In 1976, the U.S. Congress passed what would become the most forward-thinking fisheries management regime in the world. The law would eventually become known as the Magnuson Stevens Fisheries Conservation and Management Act (MSA), and it establishes the foundation for American fisheries that are considered the most sustainable on the planet.
The MSA is not without its flaws, though, and when it comes up for reauthorization, fisheries stakeholders have an opportunity to improve the law to make it better able to serve the needs of the commercial and recreational fisheries. PCFFA has been involved in both bipartisan MSA reauthorizations in 1996 and 2006. We hope to continue that work on this cycle.
PCFFA works with members of Congress, fisheries stakeholders, and the public at large to maximize sustainable fishing opportunities under the MSA. Our goal is to provide fisheries resource access to the largest number of fishermen while maintaining the sustainability goals that underpin the MSA. PCFFA members stand by the notion that our fish stocks are to be stewarded so as to provide fishing opportunities in the future.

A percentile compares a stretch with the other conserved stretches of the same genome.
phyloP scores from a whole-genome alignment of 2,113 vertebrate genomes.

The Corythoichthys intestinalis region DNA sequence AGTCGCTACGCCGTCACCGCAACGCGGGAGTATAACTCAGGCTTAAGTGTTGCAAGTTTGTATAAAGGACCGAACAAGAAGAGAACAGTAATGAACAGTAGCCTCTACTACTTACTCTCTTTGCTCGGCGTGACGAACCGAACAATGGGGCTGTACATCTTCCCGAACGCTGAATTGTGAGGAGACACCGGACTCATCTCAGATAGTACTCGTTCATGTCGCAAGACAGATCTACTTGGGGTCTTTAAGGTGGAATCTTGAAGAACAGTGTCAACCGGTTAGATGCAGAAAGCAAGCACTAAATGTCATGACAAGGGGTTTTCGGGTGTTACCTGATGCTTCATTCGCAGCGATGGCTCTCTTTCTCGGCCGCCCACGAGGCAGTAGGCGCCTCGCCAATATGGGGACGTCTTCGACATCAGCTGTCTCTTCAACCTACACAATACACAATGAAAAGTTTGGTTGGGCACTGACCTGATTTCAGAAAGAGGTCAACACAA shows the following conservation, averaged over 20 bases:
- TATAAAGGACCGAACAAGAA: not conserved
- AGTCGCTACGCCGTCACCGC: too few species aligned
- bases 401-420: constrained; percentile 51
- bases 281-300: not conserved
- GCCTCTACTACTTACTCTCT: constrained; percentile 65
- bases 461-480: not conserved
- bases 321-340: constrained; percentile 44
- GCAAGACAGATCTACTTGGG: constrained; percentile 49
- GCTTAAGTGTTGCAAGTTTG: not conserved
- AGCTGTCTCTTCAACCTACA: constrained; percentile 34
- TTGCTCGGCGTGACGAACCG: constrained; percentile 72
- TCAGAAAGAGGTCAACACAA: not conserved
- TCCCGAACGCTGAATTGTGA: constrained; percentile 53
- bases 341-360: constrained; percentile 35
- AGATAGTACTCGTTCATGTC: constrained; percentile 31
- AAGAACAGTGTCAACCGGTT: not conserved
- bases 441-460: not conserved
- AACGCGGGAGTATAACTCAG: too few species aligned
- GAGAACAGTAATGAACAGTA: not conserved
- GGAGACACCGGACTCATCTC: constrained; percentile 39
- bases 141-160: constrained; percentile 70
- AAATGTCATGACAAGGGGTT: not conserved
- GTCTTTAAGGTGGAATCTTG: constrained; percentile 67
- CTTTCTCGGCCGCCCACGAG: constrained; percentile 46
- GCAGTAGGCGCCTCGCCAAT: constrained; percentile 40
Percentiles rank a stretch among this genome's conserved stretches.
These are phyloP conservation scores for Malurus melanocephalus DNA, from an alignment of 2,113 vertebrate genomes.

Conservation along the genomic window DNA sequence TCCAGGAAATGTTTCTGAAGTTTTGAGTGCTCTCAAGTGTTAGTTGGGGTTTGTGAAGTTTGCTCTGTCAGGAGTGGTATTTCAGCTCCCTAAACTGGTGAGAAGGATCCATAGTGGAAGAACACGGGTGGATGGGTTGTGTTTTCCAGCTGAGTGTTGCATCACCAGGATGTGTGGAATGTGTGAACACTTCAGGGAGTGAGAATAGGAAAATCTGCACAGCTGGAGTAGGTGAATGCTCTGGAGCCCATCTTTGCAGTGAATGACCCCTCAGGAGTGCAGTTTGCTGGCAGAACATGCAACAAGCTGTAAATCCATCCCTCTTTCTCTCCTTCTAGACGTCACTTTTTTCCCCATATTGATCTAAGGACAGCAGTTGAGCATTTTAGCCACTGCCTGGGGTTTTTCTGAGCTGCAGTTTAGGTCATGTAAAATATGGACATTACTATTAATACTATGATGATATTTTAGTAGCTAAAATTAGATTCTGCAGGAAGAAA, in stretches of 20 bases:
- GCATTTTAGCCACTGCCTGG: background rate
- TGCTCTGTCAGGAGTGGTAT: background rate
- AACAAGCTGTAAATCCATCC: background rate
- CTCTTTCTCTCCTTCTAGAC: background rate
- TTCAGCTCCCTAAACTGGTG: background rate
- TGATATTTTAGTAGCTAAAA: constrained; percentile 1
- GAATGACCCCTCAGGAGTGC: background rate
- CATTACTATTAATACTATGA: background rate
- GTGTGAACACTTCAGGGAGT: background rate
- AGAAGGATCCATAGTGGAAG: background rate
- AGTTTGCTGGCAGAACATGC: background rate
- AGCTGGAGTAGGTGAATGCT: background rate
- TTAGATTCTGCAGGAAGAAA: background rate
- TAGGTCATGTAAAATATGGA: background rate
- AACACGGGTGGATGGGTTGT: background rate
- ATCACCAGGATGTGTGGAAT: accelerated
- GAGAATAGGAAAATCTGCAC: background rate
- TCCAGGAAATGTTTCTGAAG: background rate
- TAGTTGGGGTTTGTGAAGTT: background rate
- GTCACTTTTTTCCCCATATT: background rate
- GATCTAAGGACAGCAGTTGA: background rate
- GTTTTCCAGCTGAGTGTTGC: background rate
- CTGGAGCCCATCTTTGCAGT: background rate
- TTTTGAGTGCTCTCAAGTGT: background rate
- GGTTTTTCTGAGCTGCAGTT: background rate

For the upcoming MSA reauthorization, we are fighting for maintenance of successful fishery rebuilding strategies, more power to fisheries regulators to address non-fishing impacts on target stocks, and more analysis of fisheries management measures of fishery-dependent communities, to name a few.
PCFFA is a member of the National Policy Council of the Marine Fish Conservation Network, a national coalition dedicated to sustainable fishing under the MSA.
Contact us to see how you can get involved in MSA reauthorization.
NMFS Fishery Disaster Policy Guidance: This document details the National Marine Fisheries Service’s procedures for determining whether severe curtailment of fishing opportunity meets the statutory definition of a disaster. The disaster finding by the Secretary of Commerce, NMFS’ parent department, is a necessary precondition for Congress to appropriate disaster relief funds.